Rising unemployment is a slowly unfolding crisis. For many employers, decisions about redundancies and hiring have taken a back seat while they consider how to survive the pandemic.
The cushion of the government’s furlough scheme has also provided them with some breathing space, allowing them to send staff home and take a longer look at how many they think they might need.
Yet with almost 700,000 people finding themselves out of work between March and July, it is clear the situation is already worsening.
In a disturbing assessment of the outlook for jobs, the Institute for Employment Studies says the UK is on the cusp of suffering “a prolonged labour market shock”.
This view follows not just the latest labour market figures, which give a picture of the first five months following the coronavirus lockdown, but the signals sent by employers showing how they plan to cope with the ending of the furlough scheme next month.
They plan to cope by laying off hundreds of thousands more workers. The IES is predicting that there will be 445,000 redundancies between 1 July and 30 September, with most of them occurring in August and September. It believes there will be a further 205,000 between October and December.
As with previous recessions, the pain will not be spread evenly. The Office for National Statistics said that between May and July, the north-west was the biggest loser after a 0.6 percentage point increase to an unemployment rate of 3.5%.
The north-east remains the region with the highest level of unemployment at 5.2%.
A long term trend for larger companies to cut administrative and “white collar” staff is also likely to accelerate.
Recent data from LinkedIn, the work-focused social network owned by Microsoft, shows that the proportion of workers with new jobs in the media, software and finance has lagged behind other sectors despite the gradual return to workplaces.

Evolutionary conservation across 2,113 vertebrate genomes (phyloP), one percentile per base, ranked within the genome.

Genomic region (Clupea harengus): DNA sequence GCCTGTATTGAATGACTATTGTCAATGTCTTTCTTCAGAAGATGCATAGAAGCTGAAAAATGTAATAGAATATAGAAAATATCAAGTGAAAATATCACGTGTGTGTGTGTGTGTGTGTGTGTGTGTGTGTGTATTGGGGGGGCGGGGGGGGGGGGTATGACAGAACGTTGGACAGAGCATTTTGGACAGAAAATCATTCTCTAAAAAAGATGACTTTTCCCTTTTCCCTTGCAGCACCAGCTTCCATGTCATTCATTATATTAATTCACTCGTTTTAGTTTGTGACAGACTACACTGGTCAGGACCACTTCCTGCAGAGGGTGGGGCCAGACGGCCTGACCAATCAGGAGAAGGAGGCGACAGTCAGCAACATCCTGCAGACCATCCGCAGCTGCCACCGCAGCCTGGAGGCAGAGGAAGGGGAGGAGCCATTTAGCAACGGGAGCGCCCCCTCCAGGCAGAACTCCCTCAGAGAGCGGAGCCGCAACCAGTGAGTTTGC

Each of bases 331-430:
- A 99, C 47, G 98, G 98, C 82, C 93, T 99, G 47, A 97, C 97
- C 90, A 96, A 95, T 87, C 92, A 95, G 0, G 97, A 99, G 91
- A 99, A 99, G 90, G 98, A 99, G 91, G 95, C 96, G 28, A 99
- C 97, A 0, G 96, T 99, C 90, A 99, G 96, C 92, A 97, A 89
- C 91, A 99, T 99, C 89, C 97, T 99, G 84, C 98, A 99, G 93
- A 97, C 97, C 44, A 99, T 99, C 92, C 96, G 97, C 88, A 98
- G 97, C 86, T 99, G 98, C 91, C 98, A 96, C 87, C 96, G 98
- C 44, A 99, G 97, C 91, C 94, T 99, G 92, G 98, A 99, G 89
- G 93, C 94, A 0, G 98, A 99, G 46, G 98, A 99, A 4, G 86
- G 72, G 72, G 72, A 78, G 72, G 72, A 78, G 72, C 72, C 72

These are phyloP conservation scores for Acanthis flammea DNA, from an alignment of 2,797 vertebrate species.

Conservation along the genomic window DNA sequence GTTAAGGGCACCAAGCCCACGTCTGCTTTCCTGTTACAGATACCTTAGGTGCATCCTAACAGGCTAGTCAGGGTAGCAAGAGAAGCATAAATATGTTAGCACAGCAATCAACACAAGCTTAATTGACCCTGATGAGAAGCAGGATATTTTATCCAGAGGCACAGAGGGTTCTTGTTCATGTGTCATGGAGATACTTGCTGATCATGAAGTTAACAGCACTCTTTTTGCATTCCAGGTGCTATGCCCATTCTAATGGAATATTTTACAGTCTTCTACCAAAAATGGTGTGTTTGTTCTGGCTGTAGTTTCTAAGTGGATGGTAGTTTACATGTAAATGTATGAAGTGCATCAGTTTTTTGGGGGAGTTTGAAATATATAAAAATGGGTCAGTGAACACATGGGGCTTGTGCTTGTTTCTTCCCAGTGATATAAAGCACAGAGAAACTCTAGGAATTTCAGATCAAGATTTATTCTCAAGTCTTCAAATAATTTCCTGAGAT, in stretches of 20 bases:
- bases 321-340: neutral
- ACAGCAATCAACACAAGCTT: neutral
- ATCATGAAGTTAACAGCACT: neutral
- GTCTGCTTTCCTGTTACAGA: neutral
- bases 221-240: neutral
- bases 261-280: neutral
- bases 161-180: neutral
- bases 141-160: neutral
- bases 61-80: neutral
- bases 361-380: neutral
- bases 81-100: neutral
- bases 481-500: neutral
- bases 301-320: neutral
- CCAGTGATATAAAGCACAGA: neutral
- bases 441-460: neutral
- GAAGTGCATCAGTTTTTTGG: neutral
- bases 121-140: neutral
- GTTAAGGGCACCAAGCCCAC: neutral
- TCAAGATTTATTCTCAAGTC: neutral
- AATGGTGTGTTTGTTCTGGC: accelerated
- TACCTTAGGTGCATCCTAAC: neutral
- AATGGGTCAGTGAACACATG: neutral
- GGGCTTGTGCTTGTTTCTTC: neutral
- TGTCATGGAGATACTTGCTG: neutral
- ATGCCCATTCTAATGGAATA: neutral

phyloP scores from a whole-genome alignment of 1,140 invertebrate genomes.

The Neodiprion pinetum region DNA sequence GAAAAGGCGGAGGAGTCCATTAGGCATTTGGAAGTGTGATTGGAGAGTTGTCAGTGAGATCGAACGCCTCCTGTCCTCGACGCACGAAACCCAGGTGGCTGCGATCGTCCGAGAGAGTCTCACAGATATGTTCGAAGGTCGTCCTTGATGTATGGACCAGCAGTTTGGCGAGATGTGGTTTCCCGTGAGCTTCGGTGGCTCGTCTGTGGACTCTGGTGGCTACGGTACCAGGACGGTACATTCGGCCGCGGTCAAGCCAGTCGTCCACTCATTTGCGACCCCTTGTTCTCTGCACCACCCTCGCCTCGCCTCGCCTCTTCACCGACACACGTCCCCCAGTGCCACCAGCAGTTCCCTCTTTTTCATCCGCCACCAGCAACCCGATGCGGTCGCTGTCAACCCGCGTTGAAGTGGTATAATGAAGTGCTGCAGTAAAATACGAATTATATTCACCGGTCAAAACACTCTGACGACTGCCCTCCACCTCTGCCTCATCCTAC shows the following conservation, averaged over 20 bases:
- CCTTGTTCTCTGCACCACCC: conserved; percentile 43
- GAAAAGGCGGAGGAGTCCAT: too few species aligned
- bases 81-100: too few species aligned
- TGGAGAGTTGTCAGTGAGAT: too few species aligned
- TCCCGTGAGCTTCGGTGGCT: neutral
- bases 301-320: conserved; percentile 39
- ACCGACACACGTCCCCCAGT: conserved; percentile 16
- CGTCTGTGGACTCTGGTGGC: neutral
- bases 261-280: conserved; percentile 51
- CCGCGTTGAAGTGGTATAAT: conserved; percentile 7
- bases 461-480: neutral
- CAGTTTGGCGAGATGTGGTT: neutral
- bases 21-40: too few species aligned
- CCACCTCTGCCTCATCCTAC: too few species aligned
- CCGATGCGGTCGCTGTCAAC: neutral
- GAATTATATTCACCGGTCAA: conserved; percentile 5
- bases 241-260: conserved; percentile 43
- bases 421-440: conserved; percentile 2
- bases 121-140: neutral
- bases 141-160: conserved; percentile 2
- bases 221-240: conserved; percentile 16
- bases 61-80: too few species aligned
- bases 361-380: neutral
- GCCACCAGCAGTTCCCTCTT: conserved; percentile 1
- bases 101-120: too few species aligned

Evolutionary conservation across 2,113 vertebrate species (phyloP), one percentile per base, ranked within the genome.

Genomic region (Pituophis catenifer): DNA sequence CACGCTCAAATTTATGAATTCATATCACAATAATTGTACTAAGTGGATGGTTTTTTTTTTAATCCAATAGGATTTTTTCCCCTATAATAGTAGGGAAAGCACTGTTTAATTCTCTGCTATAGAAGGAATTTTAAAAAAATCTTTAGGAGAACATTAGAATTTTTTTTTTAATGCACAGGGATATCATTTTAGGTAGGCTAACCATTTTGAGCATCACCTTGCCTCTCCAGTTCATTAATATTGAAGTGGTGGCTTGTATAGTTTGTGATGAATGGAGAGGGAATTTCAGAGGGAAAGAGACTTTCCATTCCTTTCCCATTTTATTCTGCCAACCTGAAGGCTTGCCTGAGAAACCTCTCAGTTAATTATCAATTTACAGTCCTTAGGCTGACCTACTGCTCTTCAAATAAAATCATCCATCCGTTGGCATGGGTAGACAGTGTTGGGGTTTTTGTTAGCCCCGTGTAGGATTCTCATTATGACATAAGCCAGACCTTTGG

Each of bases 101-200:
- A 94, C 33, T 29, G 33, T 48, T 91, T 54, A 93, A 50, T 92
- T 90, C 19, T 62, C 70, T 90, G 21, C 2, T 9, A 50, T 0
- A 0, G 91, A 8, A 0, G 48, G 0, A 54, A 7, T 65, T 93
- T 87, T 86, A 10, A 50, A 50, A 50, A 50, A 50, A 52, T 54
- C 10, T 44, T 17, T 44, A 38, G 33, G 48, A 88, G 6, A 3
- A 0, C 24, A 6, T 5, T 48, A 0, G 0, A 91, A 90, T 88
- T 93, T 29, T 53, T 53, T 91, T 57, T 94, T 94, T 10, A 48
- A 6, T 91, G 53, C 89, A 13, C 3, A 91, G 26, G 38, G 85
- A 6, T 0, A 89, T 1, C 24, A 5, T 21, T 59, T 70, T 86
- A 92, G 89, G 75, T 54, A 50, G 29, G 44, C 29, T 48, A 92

Meanwhile, the ONS found the number of young people in the UK without a job rose by 156,000 in the three months to July. This leap in unemployment for those aged between 16 and 24 resulted in the biggest drop in employment compared with other age groups.
Concerns that the young are bearing the brunt of the crisis is recognised inside the Treasury. The chancellor, Rishi Sunak, has set aside funds for training to allow young people made redundant to acquire new skills.
However, the sheer scale of job cuts to come is likely to dwarf these efforts. Dave Innes, the head of economics at the Joseph Rowntree Foundation, echoed the calls by business groups and economists for an extension of the furlough scheme in some form when he said “avoiding entirely preventable mass unemployment and the long-lasting economic and social scarring that accompanies it should be a priority”.
So far the Treasury has refused to budge, saying the furlough scheme must end on 31 October. How long it can stick to this deadline remains to be seen.